It happened to us

The stories always make my heart drop to my knees.  The headline grabs me and grips my attention: Missing Autistic Child.  The latest that I read was a non-verbal six-year-old boy who went missing while on a walk with his dad.  The hair on the back of neck stood up, and I became chilled.  The gut-wrenching horror to have your child disappear out of your sight in a matter of a blink of an eye.

A few years ago when P was three-years-old, we came face to face with the same gut-wrenching horror.  We were out of town eating lunch at the mall.  We were enjoying a favorite family restaurant, Chik-fil-a.  At the time, trips out in public places were always with the knowledge that P had to be within an arm’s distance of an adult.  We had finished our food when we were clearing the table and gathering our belongings.  At the time, I thought P was with my husband, and my husband thought P was with me.  It was probably two to three minutes when we realized P was nowhere to be seen.  Gone from the crowded food court.  Nowhere.  Not in our eyesight.  Not within an arm’s distance.

My heart was pounding.  I felt every beat echo in my mind.  Adrenaline running through my veins.  Thoughts pouring through me.  Anyone could have offered a hand to P and P would have happily followed.  He did not have a fear of being away from us.  The need to escape was alive and well in that little boy.  P knew no strangers.  Frantically, we raced around the food court praying to find our happy-go-lucky toddler.  Instead, we found a security guard who immediately knew from our frantic actions that we needed help.

The missing child protocol was put into action as we told the security officer what P was wearing, hair color, eye color, and he probably won’t respond to his name.  Hot tears streaming down my face. Guilt pouring over me.  Why didn’t I keep a closer eye on him?  I was so scared we might not find P.  More security officers joined in on the search sweeping the area for signs of my sweet boy.  Time seemed to be at a standstill.  The noise of the mall was a blur.  The people all seemed to be moving in slow motion.

Then a sight that a miracle in my eyes.  A mom was talking to another security officer.  She and her children saw a little boy, my boy, all by himself.  The mom asked her kids to follow the boy so she could get help.  It was our boy!  P was brought back to us.  I wiped tears from my face.  My sweet boy knew nothing was wrong.  He didn’t know that many people were looking for him.  He didn’t know anything was wrong.  He was smiling and happily chattering away.  A million thank yous to the security officers didn’t seem adequate.  How could I ever thank the mom for using her mom-sense when she saw P alone.  Nothing I could ever say or do would ever repay my gratitude.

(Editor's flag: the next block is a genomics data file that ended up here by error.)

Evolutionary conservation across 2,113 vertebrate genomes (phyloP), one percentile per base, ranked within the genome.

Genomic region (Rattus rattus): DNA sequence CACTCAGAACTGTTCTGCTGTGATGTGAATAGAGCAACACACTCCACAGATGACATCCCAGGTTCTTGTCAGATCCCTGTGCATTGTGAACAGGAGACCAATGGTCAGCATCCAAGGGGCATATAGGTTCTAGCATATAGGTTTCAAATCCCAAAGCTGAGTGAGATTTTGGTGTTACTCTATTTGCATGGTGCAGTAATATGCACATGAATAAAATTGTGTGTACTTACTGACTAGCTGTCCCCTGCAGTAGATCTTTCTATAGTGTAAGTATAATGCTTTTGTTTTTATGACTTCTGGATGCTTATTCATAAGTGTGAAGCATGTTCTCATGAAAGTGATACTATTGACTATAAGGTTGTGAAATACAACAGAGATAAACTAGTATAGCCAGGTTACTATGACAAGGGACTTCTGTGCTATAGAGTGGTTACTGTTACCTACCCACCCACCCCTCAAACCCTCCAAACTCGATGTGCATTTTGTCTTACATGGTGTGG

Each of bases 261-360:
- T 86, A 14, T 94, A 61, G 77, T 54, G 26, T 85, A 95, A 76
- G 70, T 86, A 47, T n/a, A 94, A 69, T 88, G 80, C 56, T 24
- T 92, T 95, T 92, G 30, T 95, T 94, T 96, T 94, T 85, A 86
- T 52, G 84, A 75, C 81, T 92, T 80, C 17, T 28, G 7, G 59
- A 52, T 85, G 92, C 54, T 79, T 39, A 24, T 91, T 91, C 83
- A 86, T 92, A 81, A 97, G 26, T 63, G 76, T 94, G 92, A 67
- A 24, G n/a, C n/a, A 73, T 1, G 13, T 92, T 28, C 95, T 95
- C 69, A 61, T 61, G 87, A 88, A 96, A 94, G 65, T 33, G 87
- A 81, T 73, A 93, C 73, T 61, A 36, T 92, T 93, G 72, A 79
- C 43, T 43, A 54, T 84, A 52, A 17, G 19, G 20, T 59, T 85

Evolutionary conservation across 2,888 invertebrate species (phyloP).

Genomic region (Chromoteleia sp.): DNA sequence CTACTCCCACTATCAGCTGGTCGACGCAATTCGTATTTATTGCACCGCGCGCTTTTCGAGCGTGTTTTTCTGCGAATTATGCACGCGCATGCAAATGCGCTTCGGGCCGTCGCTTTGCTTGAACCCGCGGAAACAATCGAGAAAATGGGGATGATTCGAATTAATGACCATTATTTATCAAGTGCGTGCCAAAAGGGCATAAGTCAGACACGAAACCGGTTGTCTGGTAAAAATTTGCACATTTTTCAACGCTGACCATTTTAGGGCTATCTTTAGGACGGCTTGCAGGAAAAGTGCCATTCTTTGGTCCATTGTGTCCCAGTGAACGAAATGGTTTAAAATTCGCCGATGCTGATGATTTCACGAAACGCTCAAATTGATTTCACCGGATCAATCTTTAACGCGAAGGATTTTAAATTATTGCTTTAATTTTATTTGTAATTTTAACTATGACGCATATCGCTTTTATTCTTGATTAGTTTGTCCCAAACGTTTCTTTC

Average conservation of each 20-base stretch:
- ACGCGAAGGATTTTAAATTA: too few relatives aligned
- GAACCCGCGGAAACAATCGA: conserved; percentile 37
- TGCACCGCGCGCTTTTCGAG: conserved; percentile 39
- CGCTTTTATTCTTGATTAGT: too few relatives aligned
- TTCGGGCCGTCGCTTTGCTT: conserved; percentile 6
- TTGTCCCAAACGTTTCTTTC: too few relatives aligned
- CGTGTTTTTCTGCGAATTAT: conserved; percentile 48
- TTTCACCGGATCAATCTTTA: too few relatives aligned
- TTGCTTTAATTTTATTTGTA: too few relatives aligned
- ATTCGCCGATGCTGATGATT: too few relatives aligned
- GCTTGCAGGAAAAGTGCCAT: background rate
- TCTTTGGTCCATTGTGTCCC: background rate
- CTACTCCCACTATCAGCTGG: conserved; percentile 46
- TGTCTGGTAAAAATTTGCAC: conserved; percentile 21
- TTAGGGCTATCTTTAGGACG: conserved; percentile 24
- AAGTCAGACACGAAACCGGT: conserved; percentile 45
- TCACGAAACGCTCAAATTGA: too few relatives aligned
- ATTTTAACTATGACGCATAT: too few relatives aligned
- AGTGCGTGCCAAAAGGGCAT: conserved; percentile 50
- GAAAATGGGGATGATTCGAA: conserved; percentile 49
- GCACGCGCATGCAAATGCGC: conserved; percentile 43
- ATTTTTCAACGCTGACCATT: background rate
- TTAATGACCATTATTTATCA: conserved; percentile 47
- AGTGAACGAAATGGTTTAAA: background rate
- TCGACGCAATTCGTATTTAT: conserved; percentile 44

Our story is different, I realize, but it could have just as easily been the same as the others.  Autistic Child Missing.  Because it can happen.  It does happen.  In a heartbeat, a blink of an eye, before we know it our child slipped away from us.  Beyond measure, I am so grateful that our experience lasted less than an hour.  To us, it might as well have been forever.  Our family got to leave intact that day.  A bit weary from the experience, but a family unit intact.  I know not all stories end like ours.  That is why I pray for them.  I pray that their sweet babies find their way home.  And I pray the families guilt does not consume them for a lifetime.

I would like to say that that was the only time that P has slipped away from us.  But it wasn’t.  I realized, and I have told myself that P knows no fear to be away from his family and he will always have the need to escape out of loud, sensory-producing events.  There are a few things we do to protect ourselves when we go to a large public place that could cause P to have sensory overload and wander from us.  We always take a picture of him before we get into the event or location.  P is dressed in bright colors.  Neon yellow, orange, greens, and blues.  This has taken coaching, time, and practice P has heard us say to him over and over tell us when you need a break.  He usually tells us with words, but if no words we see it in his actions.  Shallow breathing, itchy skin, complaints of being hot are our cues its time for that break.

Those stories grip my attention.  My heart aches for those families.  Because I know that we could have been one of them.


All my best to you,


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